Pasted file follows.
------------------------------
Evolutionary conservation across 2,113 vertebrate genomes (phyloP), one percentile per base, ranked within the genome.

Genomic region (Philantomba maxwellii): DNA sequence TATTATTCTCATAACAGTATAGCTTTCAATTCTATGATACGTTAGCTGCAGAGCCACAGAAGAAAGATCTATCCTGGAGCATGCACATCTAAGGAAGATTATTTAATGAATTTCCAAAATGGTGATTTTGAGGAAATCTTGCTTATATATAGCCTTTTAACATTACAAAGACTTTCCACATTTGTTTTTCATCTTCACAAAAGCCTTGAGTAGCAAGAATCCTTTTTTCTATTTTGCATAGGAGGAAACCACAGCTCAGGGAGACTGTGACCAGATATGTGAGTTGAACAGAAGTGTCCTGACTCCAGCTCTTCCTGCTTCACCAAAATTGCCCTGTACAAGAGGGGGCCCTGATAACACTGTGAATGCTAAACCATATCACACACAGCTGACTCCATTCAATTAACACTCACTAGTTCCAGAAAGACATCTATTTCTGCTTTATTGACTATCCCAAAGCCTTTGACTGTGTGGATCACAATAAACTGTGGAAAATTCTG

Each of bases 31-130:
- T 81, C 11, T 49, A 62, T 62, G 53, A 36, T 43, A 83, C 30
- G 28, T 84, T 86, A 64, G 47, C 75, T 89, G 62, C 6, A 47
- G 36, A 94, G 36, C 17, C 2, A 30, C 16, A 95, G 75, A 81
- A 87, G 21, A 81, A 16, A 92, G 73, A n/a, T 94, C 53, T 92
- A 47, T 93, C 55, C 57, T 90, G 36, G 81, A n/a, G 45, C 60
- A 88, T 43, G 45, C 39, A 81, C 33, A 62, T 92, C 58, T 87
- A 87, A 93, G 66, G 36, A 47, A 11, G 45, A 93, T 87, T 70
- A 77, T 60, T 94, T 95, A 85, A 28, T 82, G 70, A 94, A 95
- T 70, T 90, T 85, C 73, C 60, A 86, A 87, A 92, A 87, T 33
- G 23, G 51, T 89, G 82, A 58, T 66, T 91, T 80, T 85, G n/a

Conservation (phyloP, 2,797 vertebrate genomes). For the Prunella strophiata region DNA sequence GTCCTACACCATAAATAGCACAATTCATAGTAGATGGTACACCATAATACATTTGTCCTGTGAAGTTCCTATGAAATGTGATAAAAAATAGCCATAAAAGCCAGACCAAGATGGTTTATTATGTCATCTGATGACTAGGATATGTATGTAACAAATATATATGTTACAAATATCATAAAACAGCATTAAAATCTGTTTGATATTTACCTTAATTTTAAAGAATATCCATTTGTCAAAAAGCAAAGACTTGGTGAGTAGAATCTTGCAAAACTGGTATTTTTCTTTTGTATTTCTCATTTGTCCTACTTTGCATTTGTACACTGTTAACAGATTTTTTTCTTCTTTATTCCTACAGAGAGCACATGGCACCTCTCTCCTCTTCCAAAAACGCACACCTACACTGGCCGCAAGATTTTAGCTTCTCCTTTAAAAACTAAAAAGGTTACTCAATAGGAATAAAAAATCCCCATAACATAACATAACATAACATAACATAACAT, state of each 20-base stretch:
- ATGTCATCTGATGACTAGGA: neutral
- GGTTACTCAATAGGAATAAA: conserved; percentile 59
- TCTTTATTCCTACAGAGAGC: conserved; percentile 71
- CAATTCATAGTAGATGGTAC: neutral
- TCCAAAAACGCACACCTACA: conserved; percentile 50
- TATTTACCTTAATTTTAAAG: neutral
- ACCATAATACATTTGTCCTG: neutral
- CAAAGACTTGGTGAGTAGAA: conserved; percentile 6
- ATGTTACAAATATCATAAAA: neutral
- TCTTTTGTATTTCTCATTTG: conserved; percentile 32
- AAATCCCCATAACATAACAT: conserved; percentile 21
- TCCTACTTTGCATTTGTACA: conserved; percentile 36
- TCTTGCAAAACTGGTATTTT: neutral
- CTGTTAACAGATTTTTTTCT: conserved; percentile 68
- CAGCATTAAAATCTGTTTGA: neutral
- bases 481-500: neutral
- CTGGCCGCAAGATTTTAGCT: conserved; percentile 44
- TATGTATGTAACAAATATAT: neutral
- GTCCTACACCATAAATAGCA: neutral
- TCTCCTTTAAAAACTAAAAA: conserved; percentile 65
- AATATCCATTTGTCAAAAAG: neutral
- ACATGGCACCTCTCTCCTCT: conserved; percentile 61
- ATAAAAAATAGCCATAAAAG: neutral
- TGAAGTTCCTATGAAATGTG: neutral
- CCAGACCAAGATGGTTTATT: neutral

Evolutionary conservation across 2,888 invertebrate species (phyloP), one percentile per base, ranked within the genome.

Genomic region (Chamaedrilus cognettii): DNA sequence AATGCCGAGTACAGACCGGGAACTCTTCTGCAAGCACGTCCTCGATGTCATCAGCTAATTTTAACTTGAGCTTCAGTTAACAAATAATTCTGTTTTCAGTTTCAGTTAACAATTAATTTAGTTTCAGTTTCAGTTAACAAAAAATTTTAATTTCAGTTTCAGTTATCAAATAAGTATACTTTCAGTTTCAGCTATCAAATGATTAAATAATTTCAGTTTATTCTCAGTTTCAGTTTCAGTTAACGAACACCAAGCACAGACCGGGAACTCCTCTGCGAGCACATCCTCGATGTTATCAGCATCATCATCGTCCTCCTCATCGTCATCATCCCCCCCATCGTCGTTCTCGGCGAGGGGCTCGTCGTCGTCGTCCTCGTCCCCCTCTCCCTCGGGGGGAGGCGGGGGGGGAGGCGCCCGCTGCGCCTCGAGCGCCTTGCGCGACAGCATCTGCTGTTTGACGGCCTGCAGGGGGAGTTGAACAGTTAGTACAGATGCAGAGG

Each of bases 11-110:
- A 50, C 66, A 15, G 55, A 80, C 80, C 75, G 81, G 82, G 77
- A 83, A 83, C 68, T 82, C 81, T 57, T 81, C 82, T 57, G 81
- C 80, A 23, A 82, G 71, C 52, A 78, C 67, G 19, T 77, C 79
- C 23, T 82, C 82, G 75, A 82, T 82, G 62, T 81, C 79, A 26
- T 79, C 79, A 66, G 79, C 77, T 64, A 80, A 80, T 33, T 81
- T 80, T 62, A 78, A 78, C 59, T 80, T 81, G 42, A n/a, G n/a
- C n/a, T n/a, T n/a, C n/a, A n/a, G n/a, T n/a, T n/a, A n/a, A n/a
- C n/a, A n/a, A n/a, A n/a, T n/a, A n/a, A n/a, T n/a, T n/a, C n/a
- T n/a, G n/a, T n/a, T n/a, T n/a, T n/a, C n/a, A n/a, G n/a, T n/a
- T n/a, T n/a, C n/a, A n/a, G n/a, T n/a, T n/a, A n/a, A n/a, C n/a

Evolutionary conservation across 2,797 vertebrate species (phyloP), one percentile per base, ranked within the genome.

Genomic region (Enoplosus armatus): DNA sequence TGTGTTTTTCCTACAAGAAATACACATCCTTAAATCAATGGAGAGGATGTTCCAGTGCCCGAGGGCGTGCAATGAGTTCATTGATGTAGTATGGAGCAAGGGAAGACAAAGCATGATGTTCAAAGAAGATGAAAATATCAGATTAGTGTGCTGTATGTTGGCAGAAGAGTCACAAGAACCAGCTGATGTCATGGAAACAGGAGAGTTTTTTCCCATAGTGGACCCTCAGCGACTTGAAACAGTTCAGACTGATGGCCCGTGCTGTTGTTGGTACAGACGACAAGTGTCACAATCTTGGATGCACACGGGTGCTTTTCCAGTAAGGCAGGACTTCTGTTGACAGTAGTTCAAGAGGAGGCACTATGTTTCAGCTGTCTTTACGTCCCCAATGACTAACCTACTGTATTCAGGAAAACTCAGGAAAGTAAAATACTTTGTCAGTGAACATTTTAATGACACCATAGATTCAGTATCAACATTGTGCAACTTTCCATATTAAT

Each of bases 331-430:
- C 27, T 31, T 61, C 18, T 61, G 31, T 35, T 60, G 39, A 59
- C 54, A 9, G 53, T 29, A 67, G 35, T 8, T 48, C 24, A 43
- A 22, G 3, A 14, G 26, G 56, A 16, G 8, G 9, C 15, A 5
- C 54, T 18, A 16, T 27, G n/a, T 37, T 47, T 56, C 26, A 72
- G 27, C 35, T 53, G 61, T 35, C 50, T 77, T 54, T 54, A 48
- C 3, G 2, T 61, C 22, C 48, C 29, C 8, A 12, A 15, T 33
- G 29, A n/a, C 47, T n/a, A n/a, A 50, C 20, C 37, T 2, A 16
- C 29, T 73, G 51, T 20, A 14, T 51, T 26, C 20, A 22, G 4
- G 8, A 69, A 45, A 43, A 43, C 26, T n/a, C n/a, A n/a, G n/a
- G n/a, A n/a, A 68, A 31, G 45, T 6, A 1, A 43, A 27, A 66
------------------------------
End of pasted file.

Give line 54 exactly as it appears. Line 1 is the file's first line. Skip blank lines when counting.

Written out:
Genomic region (Enoplosus armatus): DNA sequence TGTGTTTTTCCTACAAGAAATACACATCCTTAAATCAATGGAGAGGATGTTCCAGTGCCCGAGGGCGTGCAATGAGTTCATTGATGTAGTATGGAGCAAGGGAAGACAAAGCATGATGTTCAAAGAAGATGAAAATATCAGATTAGTGTGCTGTATGTTGGCAGAAGAGTCACAAGAACCAGCTGATGTCATGGAAACAGGAGAGTTTTTTCCCATAGTGGACCCTCAGCGACTTGAAACAGTTCAGACTGATGGCCCGTGCTGTTGTTGGTACAGACGACAAGTGTCACAATCTTGGATGCACACGGGTGCTTTTCCAGTAAGGCAGGACTTCTGTTGACAGTAGTTCAAGAGGAGGCACTATGTTTCAGCTGTCTTTACGTCCCCAATGACTAACCTACTGTATTCAGGAAAACTCAGGAAAGTAAAATACTTTGTCAGTGAACATTTTAATGACACCATAGATTCAGTATCAACATTGTGCAACTTTCCATATTAAT